Brett Ratner and Eddie Murphy: Who will bear the brunt of the fallout
It’s safe to say the past couple of days have not been the movie industry’s finest hour. Over the course of 24 tumultuous hours, the producer chosen for next year’s Oscar telecast, Brett Ratner, resigned amid a firestorm of controversy; his handpicked host, Eddie Murphy, dropped out; and a new producer, Brian Grazer, was brought in to try to quickly clean up the mess.
Given that we’re talking about Hollywood’s most important and exalted event here, the one that is supposed to represent cinema’s highest values and achievements, and it all went kablooey over a few crazy days, there is sure to be some fallout. But who will be most adversely affected by this week’s fiasco going forward? Brett Ratner? Eddie Murphy? The Academy itself? Let’s take them one by one.
Ratner: You’d imagine that Ratner would pay a steep career price for face-planting in such a spectacular fashion, bowing out as Oscar producer amid furor over his comment that “rehearsal is for fags” as well as crude, borderline-misogynistic remarks about his sex life he made on The Howard Stern Show. And, to be sure, Ratner’s reputation has taken a major hit. Then again, there was already a certain, shall we say, roguish frat-boy quality (to put it kindly) baked into that reputation within the industry. This is not Ingmar Bergman we’re talking about — this is the guy who directed, among other things, the Rush Hour movies, X-Men: The Last Stand, and a Guitar Hero commercial featuring Playboy Playmates. Let’s just say that the fact that he was talking to Howard Stern about the size of his testicles and his talent for oral sex didn’t come as a huge shock to anyone who knew him in the business.
Rightly or wrongly, given his swift apology, and the fact that he has vowed to partner with GLAAD to work against homophobia, the long-term impact on Ratner’s career from this episode may actually prove minimal. “I think his remarks were regrettable,” says one Hollywood executive who’s an Academy member. “But his apology was sincere. And when you go on Howard Stern, what else are you expected to talk about? Give me a break! That is exactly what Stern does, and variations of a theme on that conversation have been had with countless stars and filmmakers, so let’s be a little honest here.”
One producer who has worked with Ratner argues the filmmaker shouldn’t have been forced to resign in the first place: “He doesn’t have an anti-gay bone in his body — in fact, quite the opposite. He should have been allowed to produce the Oscar telecast. If we started firing directors, actors, producers, and writers for making an insensitive mistake, then only Mother Teresa could have written, produced, and acted for the screen!”
If anything is likely to harm Ratner’s career in bottom-line-minded Hollywood, says another top film producer, it’ll be the underwhelming reviews and squandered-potential box office performance of Ratner’s latest movie, the Eddie Murphy-Ben Stiller action-comedy Tower Heist: “That movie was such a disappointment. It had no style to it. It’ll do okay, but it was so down the middle.”
Murphy: When Murphy was announced as the host for next year’s Oscars, a lot of people both within and outside Hollywood saw the move as a chance for the man who was once far and away the biggest comedy star on the planet to reclaim his past glory. Throw in the generally positive reception to his return to edgier material in Tower Heist and excitement over his hints about possibly returning to stand-up and hosting Saturday Night Live, and Murphy’s career seemed to be attaining a heat it hadn’t had in some time.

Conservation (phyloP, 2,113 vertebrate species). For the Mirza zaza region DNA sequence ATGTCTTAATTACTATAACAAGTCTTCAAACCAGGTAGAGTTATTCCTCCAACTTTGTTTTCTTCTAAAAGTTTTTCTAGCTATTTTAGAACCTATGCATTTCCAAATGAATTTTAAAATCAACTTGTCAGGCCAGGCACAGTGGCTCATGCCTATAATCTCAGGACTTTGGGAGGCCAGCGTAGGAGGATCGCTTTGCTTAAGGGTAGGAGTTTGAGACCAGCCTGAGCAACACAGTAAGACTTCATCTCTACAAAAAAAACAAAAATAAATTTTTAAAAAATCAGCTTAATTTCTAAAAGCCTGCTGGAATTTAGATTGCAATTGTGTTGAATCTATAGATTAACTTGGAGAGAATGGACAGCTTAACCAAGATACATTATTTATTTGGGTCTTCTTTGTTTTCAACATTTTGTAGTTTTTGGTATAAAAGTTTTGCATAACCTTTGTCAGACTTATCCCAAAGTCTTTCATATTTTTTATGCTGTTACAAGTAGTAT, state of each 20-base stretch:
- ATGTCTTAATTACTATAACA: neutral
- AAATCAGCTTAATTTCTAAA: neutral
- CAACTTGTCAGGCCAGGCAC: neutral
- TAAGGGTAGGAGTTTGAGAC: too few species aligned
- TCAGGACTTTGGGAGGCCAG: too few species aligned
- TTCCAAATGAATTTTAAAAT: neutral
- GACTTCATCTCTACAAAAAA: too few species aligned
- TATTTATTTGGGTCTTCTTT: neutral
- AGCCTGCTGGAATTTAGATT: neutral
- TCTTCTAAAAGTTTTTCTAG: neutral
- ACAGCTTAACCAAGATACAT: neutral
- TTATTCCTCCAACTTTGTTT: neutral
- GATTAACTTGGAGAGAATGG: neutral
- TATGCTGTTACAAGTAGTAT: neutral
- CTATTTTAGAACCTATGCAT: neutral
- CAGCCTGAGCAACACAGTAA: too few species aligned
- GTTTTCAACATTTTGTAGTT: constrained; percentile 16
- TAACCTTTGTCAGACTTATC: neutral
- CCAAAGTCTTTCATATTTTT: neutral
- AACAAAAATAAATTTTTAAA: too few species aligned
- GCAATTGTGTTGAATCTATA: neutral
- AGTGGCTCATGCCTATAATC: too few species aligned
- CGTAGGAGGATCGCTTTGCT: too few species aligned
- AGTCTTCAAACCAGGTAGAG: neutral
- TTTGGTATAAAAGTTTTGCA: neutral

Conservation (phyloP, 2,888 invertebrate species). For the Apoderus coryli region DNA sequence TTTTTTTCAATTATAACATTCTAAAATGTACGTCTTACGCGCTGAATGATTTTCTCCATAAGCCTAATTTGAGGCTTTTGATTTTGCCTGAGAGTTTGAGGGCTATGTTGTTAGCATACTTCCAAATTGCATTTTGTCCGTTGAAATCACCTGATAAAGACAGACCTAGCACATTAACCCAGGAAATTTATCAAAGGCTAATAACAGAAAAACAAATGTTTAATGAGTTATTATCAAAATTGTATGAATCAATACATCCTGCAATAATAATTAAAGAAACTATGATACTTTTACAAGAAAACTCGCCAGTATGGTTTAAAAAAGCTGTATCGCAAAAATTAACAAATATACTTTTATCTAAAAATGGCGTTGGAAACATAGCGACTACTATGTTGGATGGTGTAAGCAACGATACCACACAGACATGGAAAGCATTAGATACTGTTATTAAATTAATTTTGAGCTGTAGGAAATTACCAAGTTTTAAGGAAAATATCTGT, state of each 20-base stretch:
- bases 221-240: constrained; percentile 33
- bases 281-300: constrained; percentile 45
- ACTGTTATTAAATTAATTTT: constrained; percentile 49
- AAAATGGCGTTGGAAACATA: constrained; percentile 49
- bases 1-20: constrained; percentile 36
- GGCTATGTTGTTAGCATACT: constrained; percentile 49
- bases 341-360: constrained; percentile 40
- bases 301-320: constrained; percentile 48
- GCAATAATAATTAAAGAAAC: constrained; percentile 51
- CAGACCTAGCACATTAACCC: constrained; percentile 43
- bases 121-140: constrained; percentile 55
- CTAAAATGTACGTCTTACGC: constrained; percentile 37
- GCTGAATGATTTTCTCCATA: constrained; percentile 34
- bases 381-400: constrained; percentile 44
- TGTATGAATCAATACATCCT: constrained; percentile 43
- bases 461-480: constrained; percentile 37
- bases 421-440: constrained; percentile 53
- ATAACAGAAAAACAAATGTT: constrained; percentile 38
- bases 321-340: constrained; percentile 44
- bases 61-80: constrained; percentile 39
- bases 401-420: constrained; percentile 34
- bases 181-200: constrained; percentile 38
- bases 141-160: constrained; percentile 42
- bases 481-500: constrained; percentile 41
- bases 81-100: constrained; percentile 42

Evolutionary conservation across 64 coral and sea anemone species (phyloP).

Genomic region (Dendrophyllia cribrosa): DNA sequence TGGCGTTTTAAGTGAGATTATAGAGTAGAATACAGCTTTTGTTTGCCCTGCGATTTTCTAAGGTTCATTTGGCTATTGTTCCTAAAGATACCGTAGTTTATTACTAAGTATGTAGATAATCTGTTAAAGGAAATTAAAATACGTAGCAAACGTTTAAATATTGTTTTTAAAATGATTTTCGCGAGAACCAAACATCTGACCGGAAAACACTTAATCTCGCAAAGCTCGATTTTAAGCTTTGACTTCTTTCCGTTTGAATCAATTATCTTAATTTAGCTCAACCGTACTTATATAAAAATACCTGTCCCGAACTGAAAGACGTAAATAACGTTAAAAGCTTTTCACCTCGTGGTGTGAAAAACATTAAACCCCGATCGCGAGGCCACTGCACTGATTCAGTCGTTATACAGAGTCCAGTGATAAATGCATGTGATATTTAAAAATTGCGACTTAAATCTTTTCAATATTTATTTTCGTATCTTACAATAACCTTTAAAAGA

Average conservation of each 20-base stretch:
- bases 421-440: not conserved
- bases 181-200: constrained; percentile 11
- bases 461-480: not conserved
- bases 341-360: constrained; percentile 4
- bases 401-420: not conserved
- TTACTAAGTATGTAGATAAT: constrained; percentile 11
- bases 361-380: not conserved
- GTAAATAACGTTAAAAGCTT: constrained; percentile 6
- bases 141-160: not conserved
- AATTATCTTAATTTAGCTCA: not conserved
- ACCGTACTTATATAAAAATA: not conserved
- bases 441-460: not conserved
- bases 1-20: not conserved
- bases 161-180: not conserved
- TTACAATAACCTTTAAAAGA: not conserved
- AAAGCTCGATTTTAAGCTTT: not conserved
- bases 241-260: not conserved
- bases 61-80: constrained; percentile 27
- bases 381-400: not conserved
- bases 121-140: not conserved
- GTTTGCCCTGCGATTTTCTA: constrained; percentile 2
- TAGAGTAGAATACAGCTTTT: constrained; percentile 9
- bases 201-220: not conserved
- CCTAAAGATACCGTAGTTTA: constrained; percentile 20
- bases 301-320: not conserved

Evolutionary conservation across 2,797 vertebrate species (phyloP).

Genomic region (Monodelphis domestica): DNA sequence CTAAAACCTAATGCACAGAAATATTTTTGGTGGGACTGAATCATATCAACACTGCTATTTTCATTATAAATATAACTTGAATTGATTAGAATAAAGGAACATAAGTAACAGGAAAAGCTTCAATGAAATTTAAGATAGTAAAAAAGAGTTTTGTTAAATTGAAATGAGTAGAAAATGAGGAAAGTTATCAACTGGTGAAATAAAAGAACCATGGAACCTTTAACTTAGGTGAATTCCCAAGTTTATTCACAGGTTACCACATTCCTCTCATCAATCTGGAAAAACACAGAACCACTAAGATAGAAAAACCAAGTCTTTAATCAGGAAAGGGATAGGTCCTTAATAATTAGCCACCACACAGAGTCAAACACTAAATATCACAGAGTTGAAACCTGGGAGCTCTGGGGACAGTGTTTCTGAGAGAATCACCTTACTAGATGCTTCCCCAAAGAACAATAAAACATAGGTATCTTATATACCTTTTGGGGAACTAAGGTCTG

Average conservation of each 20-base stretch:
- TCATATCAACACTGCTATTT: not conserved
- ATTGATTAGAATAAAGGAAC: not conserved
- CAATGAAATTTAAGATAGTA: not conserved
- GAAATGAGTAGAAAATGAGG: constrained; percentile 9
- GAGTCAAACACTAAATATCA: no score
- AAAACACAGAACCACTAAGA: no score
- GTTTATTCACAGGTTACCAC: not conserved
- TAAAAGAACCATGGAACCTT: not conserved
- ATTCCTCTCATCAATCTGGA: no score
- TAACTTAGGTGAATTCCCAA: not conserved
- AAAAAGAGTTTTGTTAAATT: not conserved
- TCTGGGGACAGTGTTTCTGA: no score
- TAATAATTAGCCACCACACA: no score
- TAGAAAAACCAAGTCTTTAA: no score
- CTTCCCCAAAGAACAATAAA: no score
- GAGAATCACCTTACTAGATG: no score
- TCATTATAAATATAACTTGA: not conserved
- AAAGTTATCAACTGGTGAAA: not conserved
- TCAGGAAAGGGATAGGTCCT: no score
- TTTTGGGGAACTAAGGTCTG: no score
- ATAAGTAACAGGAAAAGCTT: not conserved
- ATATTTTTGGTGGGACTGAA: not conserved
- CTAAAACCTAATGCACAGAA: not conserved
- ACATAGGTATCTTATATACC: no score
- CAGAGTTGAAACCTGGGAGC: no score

When he stepped down as Oscar host, some of that heat may have dissipated. But one veteran executive says Murphy won’t be dinged by Hollywood for the decision (“He was being loyal to Brett — period”), nor is he likely to suffer any significant consequences for his career going forward: “Eddie has worked pretty regularly for years, so I see no impact. He was terrific in Tower Heist, but he’s not hungry like he was in his youth. A lost opportunity for him to rekindle those glory days? I just don’t think that holds water because the Oscars are still a network show, so it was not like we were going to get Eddie unleashed.”
The Academy: There’s no escaping the fact that the Oscars have become a frequent punching bag in recent years, and last year’s show, hosted by Anne Hathaway and James Franco, came in for especially brutal reviews. In hiring Ratner and Murphy, the Academy was clearly looking to shake things up — and making yet another bid in its perennial attempt to lure the younger viewers it needs to survive as a vital and relevant cultural institution. But within the industry, the choice of Ratner in particular was never exactly seen as a slam-dunk. “Some people I know in the Academy, major people, were completely flipped out from the moment he was appointed — like, ‘What the f— is this?'” says a high-profile movie producer. “Last year’s show was terrible, so this year they were sort of like, ‘We’re going to go in a completely other direction — we’re going to go toward vulgarity.'”
Now, with Grazer at the helm and the familiar Billy Crystal on board to host the telecast, the Academy is trying to steer the ship back to safe waters — and, even with this setback, Academy president Tom Sherak insisted in an interview with Deadline today that the Oscars are “weeks ahead of schedule.” Still, there’s no question this has been a serious poke in the eye for Sherak and newly appointed Academy chief executive Dawn Hudson. With the Oscars still four months away, all of this kerfuffle may be largely forgotten by the time the first envelope is opened. But the pressure on the Academy to deliver a great Oscars telecast has never been more intense than it is right now.